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Breaking Barriers: Chipo Chikomo’s Journey to Social Entrepreneurship

Chipo Chikomo’s path to becoming a leader in the menstrual health (MH) field was unexpected, and her impact so far has been nothing short of remarkable.

After graduating from Africa University, Chipo was unable to find a job in her home city of Harare, Zimbabwe. After two years without any leads, she decided to take an offer from the Ministry of Women Affairs, Community, Small and Medium Enterprises Development working in a rural district.

“When I moved [to the rural areas], I thought I was never going to survive in this district, it was one of the poorest in the country,” Chipo said. “But when I started working there, I got attached to the community and the women I was working with.”

At the Ministry of Women Affairs, Chipo worked on cases of gender-based violence and built relationships with the women and girls in the communities. It was also in rural Zimbabwe where she was confronted with the realities of period poverty, specifically the lack of MH education.

One day, Chipo visited a local store to purchase menstrual products and toiletries. The store staff seemed surprised. While menstrual hygiene products had always been available, they hadn't seen anyone purchase them before.

“They asked me what tampons were used for,” Chipo said. “It was a shock that some girls didn’t know what they are and what they are used for.”

This interaction caused Chipo to consider how life in rural areas may pose unique challenges to accessing menstrual resources and education. After a five-year working career, Chipo left with the ambition to start a project focused on advancing MH in Zimbabwe.

Chipo knew she wanted to make washable menstrual pads in Zimbabwe, but she needed to find a way to do it. Sourcing the materials for the pads and manufacturing them proved to be difficult, but Chipo was not discouraged. Instead, she worked harder and pursued new avenues to accomplish her goal.

“It really pushed me that so many people were believing in me and what I wanted to do,” Chipo said. “So I had to find the solution.”

To achieve her vision, Chipo received a series of prestigious grants, fellowships, and opportunities to expand her social entrepreneurial skills and experiences. Chipo later studied at the Kathari Institute in India. Chipo received a grant from the United States African Development Foundation. She was also selected for the Mandela Washington Fellowship for Young African Leaders, which led her to visit the United States and study at the University of Iowa. Toward the end of her fellowship, Chipo spoke with a doctor who told her about Days for Girls (DfG). She contacted DfG immediately and discussed her goals of producing washable pads in Zimbabwe. She even visited with a DfG Chapter in Iowa.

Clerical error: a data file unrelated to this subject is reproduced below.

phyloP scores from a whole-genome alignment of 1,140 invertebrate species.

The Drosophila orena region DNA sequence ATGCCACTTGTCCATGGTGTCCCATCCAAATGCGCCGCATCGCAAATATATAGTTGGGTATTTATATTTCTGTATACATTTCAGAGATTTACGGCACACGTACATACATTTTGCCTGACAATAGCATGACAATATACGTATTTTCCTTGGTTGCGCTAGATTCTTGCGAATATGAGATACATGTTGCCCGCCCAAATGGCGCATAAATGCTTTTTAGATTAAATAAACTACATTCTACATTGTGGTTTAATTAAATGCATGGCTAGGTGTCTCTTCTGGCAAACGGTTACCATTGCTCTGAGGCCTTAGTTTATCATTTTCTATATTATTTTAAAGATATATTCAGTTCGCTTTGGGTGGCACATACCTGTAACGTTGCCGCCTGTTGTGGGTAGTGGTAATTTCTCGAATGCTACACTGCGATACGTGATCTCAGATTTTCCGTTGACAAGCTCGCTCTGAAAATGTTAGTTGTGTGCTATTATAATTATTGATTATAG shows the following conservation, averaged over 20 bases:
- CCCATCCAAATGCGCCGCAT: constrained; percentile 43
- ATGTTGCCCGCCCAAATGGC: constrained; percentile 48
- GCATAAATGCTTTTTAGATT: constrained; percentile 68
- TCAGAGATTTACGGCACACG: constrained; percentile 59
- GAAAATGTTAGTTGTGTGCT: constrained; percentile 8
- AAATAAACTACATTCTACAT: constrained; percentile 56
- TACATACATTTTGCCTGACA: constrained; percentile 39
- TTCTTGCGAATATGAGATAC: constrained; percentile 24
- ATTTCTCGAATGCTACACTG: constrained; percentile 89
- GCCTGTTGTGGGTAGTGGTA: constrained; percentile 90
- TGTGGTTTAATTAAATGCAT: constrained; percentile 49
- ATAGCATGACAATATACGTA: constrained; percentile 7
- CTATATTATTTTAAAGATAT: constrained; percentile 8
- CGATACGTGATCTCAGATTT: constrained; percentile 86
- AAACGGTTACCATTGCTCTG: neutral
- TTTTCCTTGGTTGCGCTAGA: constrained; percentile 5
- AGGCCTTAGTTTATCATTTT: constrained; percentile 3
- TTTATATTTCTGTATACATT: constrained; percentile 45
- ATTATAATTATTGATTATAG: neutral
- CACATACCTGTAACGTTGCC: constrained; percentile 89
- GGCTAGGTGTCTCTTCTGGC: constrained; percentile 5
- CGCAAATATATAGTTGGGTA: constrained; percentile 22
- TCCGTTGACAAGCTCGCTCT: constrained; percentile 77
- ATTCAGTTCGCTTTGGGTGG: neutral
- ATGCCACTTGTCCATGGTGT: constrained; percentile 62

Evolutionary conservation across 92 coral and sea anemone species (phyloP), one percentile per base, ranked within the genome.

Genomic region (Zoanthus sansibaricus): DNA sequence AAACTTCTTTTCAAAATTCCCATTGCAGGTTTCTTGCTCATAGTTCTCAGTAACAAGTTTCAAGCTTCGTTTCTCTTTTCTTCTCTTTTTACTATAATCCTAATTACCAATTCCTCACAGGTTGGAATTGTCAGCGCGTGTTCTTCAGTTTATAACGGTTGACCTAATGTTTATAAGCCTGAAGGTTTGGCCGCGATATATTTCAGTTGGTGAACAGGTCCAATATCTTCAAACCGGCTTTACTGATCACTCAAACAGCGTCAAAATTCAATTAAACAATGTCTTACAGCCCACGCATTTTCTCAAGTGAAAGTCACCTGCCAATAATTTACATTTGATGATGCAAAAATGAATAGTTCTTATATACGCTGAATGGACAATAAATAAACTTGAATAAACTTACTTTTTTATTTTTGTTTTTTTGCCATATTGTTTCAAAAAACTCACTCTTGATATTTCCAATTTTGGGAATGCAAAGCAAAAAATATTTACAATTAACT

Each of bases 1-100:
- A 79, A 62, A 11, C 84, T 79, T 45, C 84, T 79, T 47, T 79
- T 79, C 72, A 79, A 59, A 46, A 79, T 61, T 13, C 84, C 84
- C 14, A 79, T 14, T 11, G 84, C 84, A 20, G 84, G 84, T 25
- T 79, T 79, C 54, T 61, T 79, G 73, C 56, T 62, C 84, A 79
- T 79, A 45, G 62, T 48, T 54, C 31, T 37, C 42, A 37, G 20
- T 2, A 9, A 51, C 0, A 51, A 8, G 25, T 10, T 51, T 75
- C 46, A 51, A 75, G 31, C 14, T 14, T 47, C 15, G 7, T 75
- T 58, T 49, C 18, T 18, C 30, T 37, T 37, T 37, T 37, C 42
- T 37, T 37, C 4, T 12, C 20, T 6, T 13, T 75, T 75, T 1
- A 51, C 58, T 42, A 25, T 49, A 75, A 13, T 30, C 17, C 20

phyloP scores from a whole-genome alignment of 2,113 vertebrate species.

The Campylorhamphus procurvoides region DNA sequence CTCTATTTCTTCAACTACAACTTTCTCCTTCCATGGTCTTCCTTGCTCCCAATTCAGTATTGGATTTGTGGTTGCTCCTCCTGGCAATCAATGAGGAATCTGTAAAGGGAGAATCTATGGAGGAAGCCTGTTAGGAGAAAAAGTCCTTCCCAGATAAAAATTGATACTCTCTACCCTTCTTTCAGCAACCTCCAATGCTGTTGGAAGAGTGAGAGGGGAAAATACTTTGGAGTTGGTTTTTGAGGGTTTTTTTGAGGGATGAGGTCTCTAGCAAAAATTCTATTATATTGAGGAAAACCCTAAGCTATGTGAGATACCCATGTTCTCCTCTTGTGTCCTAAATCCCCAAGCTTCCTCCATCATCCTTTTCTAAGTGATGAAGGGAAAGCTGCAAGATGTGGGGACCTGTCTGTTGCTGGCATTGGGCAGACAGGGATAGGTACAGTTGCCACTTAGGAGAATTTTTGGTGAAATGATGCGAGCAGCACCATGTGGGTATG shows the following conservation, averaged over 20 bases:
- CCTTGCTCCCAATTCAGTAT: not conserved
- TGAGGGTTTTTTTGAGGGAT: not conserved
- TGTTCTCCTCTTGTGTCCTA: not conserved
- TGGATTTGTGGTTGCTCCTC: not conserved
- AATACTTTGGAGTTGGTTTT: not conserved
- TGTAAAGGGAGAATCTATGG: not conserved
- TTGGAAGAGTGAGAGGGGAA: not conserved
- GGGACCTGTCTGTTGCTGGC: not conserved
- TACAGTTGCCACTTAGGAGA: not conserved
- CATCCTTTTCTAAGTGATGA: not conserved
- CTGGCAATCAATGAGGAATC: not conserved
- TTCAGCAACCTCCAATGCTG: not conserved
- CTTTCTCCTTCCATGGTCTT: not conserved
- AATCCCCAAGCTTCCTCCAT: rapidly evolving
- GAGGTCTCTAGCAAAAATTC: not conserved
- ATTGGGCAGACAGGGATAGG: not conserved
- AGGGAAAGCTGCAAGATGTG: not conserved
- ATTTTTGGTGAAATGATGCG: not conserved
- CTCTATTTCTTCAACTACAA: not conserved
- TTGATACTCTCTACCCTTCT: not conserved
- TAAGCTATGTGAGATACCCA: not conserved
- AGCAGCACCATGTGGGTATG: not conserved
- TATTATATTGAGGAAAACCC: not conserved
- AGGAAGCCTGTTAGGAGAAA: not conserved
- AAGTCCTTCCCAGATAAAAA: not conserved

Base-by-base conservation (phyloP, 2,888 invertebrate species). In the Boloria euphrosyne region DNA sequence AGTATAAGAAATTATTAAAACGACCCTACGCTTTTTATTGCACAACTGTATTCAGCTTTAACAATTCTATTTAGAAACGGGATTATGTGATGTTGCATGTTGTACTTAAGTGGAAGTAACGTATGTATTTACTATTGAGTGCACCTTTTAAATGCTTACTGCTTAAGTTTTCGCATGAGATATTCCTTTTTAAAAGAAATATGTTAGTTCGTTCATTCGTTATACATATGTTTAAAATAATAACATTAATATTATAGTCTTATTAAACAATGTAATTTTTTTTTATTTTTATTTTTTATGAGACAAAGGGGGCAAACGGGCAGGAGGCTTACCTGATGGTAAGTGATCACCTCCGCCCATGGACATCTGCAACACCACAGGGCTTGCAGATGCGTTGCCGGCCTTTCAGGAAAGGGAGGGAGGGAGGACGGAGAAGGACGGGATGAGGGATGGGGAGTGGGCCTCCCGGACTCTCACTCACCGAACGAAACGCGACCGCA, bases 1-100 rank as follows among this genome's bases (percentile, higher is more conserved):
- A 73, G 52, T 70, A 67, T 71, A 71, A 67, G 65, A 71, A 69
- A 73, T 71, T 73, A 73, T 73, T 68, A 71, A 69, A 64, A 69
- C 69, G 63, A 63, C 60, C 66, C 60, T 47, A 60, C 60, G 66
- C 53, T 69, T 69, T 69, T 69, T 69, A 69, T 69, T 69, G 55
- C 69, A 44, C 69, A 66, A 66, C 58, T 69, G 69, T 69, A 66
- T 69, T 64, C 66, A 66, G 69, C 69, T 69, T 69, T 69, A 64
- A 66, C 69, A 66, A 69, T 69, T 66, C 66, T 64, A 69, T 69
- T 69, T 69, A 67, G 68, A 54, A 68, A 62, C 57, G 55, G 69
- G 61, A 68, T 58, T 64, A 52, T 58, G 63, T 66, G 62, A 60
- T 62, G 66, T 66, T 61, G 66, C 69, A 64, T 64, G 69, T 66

“I had to travel from Africa to Asia and America, and then I found what I was looking for,” Chipo said.

Upon returning to Zimbabwe, Chipo’s organization, Nhanga Trust (translated as ‘girls' bedroom’ in Shona, the local language), purchased sewing machines and began assembling washable menstrual pads. It was a learning process, but, in time, the pads improved in quality, and Nhanga Trust grew. In 2018, they received their Lean Gold Certification for manufacturing, and they began being asked to supply washable pads to prominent organizations, including the United Nations. Their vision is to supply the government Ministry of Primary and Secondary Education in Zimbabwe.

“Seeing how people are receiving the products, and even the team that we employ [at Nhanga Trust], seeing how their lives are being changed, you feel like you’re playing a pivotal part in your country,” Chipo said.

Also, in 2018, Chipo was one of Zimbabwe’s Green Innovation Youth winners and won Best Eco-Innovation from the Environmental Management Agency of Zimbabwe

Later, in 2023, Nhangta Trust was the first Zimbabwean enterprise to be named a Global Finalist for Accelerate2030, a global program led by Impact Hub and the United Nations Development Programme. Chipo was invited to Geneva, Switzerland, where she shared the impact of Nhanga Trust and her work in the MH field.

In addition to leading Nhanga Trust, Chipo serves as Days for Girls Country Representative in  Zimbabwe. Last year, she was a contributing author to Voices for Leadership: Embracing Diverse Strategies for Effective Leadership, a collection of personal journeys from diverse thought leaders.

Chipo exclaimed, “I’m doing something that I haven’t seen, [and] people don’t understand me, but it’s an answer to what people in my country are looking for.”

Chipo is motivated to continue breaking barriers and furthering her mission of revolutionizing the MH space through Nhanga Trust and DfG, both in Zimbabwe and around the world.

Days for Girls
Days for Girls is an award-winning global NGO bringing menstrual health, dignity and opportunity to 3+ million girls (and counting!) worldwide.